01/12/2014 08:12 GMT | Updated 30/01/2015 05:59 GMT

Why Christmas Brings Out the Singer in Us

What would you do for tuppence? (that's about 3 U.S. cents). Not a lot I imagine. Forty years ago, that was a nice bit of pocket-money and it was my first wage as a singer. At 6 years of age, I was dared to sing a solo, O Little Town of Bethlehem at a Christmas party in front of hundreds of children. I did it and earned my prize. That got me hooked! Now, when I hear that carol I get tearful. For me, it's about the joy and innocence which once was and now is gone.

Christmas is a time for bringing people together, seeing friends you haven't seen in ages and fitting everything in before it's too late. But why sing? It can certainly make us feel whole, whether we're any good at it or not. Research suggests that as singing makes us feel good, the knock-on effects on other areas of our lives is drastically improved*. And there's something to be said for the festive season giving us permission to let go. After all, we have a myriad of other indulgencies, so why not sing?

There's no doubt that this time of year offers more opportunities to stretch our vocal prowess whether singing in church, joining in a few impromptu carols at the local train station or yodeling along to Julie Andrews on Christmas Day after a few glasses of port. In fact, it's almost impossible to avoid the strains of festive songs whether we're in the supermarket, on public transport or at a street corner.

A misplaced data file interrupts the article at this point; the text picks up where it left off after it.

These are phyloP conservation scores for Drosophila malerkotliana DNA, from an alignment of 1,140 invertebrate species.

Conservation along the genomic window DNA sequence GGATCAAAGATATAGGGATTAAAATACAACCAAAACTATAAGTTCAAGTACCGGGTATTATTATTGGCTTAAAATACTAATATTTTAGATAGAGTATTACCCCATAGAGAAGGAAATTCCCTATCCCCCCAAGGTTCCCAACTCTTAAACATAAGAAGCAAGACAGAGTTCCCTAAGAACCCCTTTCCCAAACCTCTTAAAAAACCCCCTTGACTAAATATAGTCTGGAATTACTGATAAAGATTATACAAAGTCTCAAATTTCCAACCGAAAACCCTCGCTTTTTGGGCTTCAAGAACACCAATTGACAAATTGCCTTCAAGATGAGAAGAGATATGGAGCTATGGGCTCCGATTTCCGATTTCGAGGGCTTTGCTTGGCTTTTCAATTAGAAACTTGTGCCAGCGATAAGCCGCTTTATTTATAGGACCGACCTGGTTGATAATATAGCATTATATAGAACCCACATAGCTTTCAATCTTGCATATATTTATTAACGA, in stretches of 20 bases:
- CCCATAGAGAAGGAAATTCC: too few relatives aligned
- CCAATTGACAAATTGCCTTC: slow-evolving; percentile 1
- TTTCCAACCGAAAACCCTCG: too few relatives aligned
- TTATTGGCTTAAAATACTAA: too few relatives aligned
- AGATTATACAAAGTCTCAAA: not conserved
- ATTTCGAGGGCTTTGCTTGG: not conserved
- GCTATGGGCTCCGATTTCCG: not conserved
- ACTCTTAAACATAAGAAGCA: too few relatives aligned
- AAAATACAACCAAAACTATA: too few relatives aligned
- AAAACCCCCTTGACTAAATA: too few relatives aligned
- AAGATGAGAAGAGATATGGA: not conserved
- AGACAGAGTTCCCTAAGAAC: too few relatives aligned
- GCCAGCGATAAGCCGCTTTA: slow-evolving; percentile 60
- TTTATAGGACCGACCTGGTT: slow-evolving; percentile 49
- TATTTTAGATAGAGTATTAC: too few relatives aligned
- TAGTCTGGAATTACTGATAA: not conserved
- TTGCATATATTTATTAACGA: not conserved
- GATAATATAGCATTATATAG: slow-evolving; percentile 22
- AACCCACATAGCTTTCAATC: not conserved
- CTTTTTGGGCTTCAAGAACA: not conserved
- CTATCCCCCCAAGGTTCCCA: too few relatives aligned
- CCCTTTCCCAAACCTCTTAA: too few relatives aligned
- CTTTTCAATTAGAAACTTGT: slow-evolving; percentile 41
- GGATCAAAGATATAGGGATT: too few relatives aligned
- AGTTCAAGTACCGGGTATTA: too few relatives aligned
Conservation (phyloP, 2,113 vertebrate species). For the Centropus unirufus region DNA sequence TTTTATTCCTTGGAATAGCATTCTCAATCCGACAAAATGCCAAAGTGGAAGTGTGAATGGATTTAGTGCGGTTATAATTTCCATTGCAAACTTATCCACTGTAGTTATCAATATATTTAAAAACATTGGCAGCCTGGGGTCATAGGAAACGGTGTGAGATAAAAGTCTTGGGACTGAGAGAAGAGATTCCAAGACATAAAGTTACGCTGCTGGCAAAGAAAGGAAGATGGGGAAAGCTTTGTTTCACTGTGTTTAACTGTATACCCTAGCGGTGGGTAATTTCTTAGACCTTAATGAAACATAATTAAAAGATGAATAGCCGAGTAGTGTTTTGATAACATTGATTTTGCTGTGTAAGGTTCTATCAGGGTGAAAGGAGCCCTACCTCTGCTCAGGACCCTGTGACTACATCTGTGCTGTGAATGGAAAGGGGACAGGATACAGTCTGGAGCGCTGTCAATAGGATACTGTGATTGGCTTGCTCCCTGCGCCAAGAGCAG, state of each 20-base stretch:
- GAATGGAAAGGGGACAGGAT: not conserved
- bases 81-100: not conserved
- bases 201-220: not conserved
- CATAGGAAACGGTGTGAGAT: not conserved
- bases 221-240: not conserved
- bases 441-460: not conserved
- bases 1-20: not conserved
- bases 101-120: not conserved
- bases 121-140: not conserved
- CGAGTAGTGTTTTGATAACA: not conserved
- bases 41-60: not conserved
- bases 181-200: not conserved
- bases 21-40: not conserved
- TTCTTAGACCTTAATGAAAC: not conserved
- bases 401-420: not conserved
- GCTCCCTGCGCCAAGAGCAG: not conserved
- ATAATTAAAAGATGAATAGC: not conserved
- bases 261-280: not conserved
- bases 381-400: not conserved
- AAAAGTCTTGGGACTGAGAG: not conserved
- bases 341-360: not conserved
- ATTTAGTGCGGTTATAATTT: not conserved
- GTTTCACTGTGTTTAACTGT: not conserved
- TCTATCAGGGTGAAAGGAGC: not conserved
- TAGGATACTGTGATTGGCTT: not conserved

During December, there are considerably more concerts taking place than any other time of year.

I see many people taking extra singing lessons because they want to be note perfect or they're going to surprise the boss at the dreaded office bash with a rendition of The Pogues Fairytale of New York, and hope the P45 isn't sitting on their desk the next morning!

One all time favourite of mine is White Christmas by the prolific songwriter Irving Berlin, written for his first wife (who sadly died on their honeymoon). There's really something quite melancholic when you hear it, almost a sense of something that's lost rather than gained. Didn't he churn out some fantastic and heartfelt songs? Incidentally, this one is the biggest-selling Christmas song of all time; it's estimated to have sold about 350 million copies on record and sheet music. I'd be surprised if it doesn't get you singing along.

If you prefer something more traditional, then there are countless carols. Our tradition here in the United Kingdom goes back to the Middle Ages when beggars, seeking food, money, or drink, would wander the streets singing holiday songs. Some carols are drinking songs also known as 'Wassailing songs' where a hot bowl of mulled cider would be shared by all festive carolers keeping them warm. Others have a typical dance-like character making them ideal for outdoors. A fine example is As Joseph was a-Walking. Of all other European countries, Germany has a strong tradition of carols stemming from a folk element which then went to the Church, such as Stille Nacht, Heilige Nacht which reflects the tradition of cradle-rocking. It's quite divine and is loved by both children and grannies! Isn't this what's fantastic about music? It breaks down any barriers and is available to everyone.

I'd like to leave you with a question: which songs do you favour and why? We're spoilt for choice really and whatever you choose, give yourself permission to let the singer in you come out. It's a form of therapy and boy do we need it during this inescapable festive frenzy.

For more information on Helen Astrid

*Related articles: Singing for Health, an exploration of the issues (2002, University of Newcastle upon Tyne.